Unlike many events in ancient history, the details of Alexander’s death have been preserved. The initial symptoms were agitation, tremors, aching or stiffness in the neck, followed by a sudden, sharp pain in the area of the stomach.  He then collapsed and suffered acute and excruciating agony wherever he was touched.  Alexander also suffered from an intense thirst, fever and delirium, and throughout the night he experienced convulsions and hallucinations, followed by periods of calm.  In the final stages of the condition he could not talk, although he could still move his head and arms.  Ultimately, his breathing became difficult and he fell into a coma and died.

 

Alexander died in his bed of a mysteriously illness at the age of 32. (Mary Evans Picture Library)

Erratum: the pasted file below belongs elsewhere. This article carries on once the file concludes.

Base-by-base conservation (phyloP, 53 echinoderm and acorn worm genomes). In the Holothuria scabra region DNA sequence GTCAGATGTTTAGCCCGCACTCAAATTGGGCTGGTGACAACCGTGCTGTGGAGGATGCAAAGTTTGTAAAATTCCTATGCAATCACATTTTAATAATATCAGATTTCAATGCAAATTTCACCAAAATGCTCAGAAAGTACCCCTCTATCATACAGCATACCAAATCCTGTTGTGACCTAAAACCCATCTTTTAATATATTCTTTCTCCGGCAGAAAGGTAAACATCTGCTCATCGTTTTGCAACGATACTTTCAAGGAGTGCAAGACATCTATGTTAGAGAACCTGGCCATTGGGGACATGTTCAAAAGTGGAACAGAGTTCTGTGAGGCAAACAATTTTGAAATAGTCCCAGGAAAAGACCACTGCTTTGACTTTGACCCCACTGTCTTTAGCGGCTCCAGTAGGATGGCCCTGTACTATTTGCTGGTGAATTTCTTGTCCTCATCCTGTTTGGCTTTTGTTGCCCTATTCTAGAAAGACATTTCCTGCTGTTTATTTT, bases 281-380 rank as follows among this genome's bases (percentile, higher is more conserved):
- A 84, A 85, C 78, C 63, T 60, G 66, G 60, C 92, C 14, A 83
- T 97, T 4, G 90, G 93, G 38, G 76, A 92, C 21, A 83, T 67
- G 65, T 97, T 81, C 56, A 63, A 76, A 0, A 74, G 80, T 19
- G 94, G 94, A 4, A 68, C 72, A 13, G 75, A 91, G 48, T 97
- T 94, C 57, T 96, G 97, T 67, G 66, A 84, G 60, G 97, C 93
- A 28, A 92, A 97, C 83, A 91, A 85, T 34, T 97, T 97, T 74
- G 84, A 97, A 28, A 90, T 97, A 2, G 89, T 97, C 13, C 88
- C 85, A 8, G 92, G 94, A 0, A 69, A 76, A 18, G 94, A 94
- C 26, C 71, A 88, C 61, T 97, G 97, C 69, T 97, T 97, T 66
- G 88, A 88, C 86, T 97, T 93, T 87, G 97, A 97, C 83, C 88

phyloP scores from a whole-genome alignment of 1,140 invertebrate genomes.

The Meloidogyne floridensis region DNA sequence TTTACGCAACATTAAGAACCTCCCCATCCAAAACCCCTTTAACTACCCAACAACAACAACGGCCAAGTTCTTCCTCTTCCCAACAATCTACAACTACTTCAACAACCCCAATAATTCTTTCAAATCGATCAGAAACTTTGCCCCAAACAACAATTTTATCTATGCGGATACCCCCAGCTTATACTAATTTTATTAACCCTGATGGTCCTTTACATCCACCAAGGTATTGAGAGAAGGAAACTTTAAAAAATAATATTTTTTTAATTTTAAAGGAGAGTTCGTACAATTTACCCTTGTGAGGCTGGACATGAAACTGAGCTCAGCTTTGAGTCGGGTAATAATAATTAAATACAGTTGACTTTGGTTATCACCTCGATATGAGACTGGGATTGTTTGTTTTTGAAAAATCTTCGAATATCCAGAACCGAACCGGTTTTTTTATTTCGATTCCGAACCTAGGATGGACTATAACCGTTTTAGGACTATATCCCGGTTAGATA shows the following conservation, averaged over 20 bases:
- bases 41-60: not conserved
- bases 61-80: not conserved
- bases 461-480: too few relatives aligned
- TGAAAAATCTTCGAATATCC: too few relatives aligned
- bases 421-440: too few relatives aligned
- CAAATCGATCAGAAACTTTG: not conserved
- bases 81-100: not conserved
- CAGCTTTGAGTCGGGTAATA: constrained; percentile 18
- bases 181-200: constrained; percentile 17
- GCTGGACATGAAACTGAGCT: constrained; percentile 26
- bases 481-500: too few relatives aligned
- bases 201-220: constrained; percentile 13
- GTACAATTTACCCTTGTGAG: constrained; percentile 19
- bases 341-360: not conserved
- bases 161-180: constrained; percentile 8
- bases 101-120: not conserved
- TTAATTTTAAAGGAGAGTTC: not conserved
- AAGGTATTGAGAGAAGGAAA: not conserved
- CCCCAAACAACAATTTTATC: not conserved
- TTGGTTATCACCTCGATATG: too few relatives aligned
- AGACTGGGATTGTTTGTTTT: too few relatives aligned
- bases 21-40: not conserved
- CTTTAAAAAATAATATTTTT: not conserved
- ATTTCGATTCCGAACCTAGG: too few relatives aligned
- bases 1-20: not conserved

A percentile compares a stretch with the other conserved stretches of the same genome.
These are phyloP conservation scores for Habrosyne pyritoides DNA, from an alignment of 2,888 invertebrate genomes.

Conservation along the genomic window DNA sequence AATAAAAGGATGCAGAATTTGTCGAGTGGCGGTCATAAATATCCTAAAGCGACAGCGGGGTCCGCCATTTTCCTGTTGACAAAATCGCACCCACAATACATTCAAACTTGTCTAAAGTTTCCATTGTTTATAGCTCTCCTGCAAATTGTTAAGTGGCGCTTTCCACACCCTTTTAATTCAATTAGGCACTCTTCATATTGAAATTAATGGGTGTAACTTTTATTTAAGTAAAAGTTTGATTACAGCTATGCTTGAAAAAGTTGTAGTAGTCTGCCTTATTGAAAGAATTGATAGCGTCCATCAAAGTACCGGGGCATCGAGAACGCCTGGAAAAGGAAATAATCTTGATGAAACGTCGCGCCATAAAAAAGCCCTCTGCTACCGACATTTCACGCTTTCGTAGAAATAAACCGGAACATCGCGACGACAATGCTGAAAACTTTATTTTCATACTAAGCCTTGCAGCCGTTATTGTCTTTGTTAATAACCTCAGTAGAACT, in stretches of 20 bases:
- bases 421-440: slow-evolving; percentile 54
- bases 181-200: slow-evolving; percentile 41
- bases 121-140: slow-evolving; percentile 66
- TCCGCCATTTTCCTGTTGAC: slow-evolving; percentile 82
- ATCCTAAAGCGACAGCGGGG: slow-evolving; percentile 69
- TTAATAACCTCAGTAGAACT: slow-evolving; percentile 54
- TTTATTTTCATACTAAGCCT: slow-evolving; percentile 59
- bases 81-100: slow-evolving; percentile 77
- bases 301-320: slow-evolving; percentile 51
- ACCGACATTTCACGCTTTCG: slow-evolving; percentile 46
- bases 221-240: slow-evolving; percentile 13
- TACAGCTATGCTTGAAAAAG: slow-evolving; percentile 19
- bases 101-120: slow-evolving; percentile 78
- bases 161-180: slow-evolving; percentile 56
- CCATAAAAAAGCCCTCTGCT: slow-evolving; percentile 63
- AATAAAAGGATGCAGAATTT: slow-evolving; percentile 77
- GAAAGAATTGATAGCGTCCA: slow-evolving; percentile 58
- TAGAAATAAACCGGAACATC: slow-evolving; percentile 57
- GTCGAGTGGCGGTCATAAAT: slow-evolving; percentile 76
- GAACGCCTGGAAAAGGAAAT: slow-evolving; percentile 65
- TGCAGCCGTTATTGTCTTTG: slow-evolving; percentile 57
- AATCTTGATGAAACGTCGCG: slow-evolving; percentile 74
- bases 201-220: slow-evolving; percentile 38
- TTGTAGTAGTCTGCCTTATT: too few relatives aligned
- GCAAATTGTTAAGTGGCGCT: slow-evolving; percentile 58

The three popular theories concerning the cause of Alexander’s death – Malaria, typhoid and alcohol poisoning - can now be discounted.  Malaria is carried by mosquitoes that live in jungle and tropical locations, but not in desert regions such as central Iraq where Alexander died.  Two years earlier, Alexander had been in an area of India where malaria was common.  Nevertheless, the disease cannot remain dormant for this period of time without producing symptoms.  Alexander’s life from the time he was in India is well documented but there is no report whatsoever of a previous illness of this kind. Typhoid is transmitted by food or water contaminated by bacteria which causes epidemics and not just single, individual cases.  There is nothing in any of the historical accounts to suggest such outbreak in Babylon at the time Alexander died.  The main effect of alcohol poisoning is continual vomiting, but not once do any of the historical sources mention vomiting or even nausea as one of Alexander’s symptoms.  One theory that has only recently been proposed is that Alexander died of an epidemic of the so-called West Nile Virus.  Although a television documentary made the idea popular for a while, scientists soon pointed out that the virus is only a relatively recent disease that could not have infected someone over 2000 years ago.